Former Engineers songwriter Mark Peters pays on final visit to his debut solo album Innerland on April 19, with the release of a collection of reworkings titled New Routes out of Innerland.
Innerland was one of last year’s most surprising sleeper successes. An intentionally low-key album of windswept instrumentals inspired by Mark’s move back to his native northwest, it gave musical nods to Eno, Talk Talk, Vini Reilly and Richard Thompson, and first appeared as a limited-edition cassette at the end of 2017, before being expanded to a full vinyl, CD and digital release last April.
Something about its beautiful simplicity struck a chord and slowly but surely – thanks to word of mouth, as well as the support of the likes of Lauren Laverne on BBC Radio 6 Music and positive reviews everywhere from Uncut to The Times – it worked its way into people’s hearts. By the end of the year it had also worked its way into Rough Trade’s top 10 albums of 2018 and, to celebrate, another limited edition vinyl only version called Ambient Innerland was released, an even more introspective iteration that stripped away all of the percussion.
This new version, however, is completely different. It finds Mark looking outwards, away from the bleak, post-industrial landscapes of Wigan, and inviting eight different artists from around the world to interpret and translate the instrumentals of Innerland into their own musical and geographical languages.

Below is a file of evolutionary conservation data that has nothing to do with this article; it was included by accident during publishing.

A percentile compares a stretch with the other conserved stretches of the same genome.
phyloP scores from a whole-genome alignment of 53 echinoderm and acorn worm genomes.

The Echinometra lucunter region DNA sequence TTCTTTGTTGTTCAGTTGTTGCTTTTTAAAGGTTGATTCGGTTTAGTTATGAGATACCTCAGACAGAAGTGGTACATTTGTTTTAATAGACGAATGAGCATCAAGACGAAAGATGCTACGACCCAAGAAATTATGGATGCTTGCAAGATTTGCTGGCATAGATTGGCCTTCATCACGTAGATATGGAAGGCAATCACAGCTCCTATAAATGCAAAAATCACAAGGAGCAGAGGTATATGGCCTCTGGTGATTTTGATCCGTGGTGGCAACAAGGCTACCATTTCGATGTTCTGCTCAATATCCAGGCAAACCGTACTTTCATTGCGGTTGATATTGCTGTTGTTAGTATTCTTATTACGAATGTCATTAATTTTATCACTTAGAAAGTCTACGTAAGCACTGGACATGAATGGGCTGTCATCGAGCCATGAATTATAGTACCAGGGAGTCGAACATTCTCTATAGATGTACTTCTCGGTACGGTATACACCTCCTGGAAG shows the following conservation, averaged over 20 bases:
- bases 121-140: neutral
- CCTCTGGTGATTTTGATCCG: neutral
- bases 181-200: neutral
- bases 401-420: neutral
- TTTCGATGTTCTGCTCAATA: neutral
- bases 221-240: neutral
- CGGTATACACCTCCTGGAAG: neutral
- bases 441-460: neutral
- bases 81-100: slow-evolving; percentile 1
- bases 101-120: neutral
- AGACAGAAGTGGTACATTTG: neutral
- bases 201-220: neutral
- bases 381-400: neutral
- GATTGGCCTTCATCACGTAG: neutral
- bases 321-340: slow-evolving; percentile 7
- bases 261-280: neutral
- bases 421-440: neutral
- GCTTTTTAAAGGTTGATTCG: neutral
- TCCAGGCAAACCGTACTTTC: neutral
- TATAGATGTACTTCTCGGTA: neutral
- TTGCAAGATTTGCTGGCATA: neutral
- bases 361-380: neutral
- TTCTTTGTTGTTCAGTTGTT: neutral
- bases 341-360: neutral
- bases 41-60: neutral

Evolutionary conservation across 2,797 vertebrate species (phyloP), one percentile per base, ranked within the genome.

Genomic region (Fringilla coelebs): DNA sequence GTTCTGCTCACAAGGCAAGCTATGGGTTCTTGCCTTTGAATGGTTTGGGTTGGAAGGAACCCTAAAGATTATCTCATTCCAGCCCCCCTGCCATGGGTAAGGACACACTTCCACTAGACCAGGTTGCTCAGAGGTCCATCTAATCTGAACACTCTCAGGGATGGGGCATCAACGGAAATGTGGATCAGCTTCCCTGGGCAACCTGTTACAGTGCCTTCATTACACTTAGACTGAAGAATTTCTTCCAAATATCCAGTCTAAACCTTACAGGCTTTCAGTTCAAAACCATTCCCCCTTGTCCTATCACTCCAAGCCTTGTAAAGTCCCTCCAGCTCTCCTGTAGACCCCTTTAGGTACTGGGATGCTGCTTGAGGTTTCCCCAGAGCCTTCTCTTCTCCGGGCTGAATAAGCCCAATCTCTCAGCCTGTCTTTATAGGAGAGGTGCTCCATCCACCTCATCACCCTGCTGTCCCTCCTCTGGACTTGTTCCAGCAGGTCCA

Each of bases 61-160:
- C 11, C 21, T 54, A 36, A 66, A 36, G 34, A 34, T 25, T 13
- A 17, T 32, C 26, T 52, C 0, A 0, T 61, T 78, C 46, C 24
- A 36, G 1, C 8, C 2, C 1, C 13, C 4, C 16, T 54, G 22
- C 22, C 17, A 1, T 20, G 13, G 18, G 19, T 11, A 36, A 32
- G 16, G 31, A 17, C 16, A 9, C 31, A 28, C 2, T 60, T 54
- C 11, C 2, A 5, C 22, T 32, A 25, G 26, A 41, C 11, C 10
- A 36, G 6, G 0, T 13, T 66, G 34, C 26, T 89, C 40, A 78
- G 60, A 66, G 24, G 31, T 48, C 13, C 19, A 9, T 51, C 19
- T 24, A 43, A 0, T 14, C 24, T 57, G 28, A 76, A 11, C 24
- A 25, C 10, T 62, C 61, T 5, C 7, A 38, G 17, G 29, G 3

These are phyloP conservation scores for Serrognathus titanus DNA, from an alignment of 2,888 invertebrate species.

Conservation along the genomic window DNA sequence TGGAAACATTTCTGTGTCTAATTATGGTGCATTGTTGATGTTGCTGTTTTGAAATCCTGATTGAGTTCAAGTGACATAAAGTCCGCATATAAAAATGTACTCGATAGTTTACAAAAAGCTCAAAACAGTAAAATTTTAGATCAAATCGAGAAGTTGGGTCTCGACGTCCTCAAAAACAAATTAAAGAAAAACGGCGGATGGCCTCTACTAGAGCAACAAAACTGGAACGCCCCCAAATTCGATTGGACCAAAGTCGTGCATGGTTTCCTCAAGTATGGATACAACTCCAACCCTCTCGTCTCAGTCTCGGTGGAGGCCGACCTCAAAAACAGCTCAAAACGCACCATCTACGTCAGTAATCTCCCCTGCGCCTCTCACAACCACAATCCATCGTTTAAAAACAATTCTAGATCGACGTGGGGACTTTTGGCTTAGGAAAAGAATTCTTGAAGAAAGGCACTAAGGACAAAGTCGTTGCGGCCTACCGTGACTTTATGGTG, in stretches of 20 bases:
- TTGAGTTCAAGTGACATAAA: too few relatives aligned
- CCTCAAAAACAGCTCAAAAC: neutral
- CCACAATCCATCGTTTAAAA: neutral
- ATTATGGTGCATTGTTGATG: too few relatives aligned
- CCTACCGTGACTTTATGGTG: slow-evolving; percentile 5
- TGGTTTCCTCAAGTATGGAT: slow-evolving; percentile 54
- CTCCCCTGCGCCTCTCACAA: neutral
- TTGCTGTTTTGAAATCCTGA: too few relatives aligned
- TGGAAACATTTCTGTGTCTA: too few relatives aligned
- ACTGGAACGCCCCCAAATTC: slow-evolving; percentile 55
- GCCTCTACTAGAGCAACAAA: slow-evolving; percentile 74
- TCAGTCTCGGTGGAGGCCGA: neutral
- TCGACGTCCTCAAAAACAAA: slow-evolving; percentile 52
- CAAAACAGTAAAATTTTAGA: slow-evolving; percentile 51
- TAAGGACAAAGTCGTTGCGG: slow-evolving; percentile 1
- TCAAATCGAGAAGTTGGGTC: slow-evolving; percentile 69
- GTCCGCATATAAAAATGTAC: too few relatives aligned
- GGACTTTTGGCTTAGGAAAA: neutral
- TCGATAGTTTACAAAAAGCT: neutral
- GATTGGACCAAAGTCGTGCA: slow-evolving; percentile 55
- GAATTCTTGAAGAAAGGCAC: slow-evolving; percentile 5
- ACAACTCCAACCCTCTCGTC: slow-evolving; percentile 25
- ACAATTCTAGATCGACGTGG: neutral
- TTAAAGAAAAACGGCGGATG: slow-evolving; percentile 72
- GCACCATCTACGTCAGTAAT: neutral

German sound artist Andi Otto takes ‘Twenty Bridges’ and turns it into a weird world music groove, the cello recalling Arthur Russell, the rhythm Holger Czukay circa ‘Movies’; Polish composer Olga Wojciechowska sprinkles stardust all over ‘Mann Island’, morphing it into a slice of febrile, filmic techno; former Disappears and now FACS frontman Brian Case wrangles ‘Windy Arbour’ into a dark, dystopian drone; as previously heard last year on a limited edition lathe-cut 7” single, Ulrich Schnauss subtly re-frames ‘May Mill’ as elegiac electronica, the kind of oddity that could have graced a Tears For Fears B-side circa ‘Songs From The Big Chair’; Moon Gangs, aka Will Young from BEAK>, climbs ‘Gabriel’s Ladder’ and finds some delicate drone’n’bass; American producer and DJ Odd Nosdam takes his experience of working with Boards Of Canada and turns ‘Shaley Brow’ into a sinister tape collage, entirely in keeping with the murky history of the locale; E Ruscha V, the erstwhile Medicine guitarist also known as Secret Circuit, converts ‘Cabin Hill’ into Balearic Blue Nile; finally, Jefre Cantu-Ledesma lights up ‘Ashurst’s Beacon’ as an inferno of deliciously distorted shoegaze. All eight are so disparate and yet they hang together perfectly, resulting in an exciting musical journey to somewhere completely new.
Route planning: Mark Peters on revisiting Innerland
“It just seemed like the logical next step,” Mark explains of the decision to return to the eight songs of Innerland and hand them over to other people to translate. “A surprising but compelling iterative process unfolded, mainly through Marc Jones’ Ordnance Survey-inspired artwork and then later on with the vinyl release of Ambient Innerland, and it felt natural that it should be developed in this way.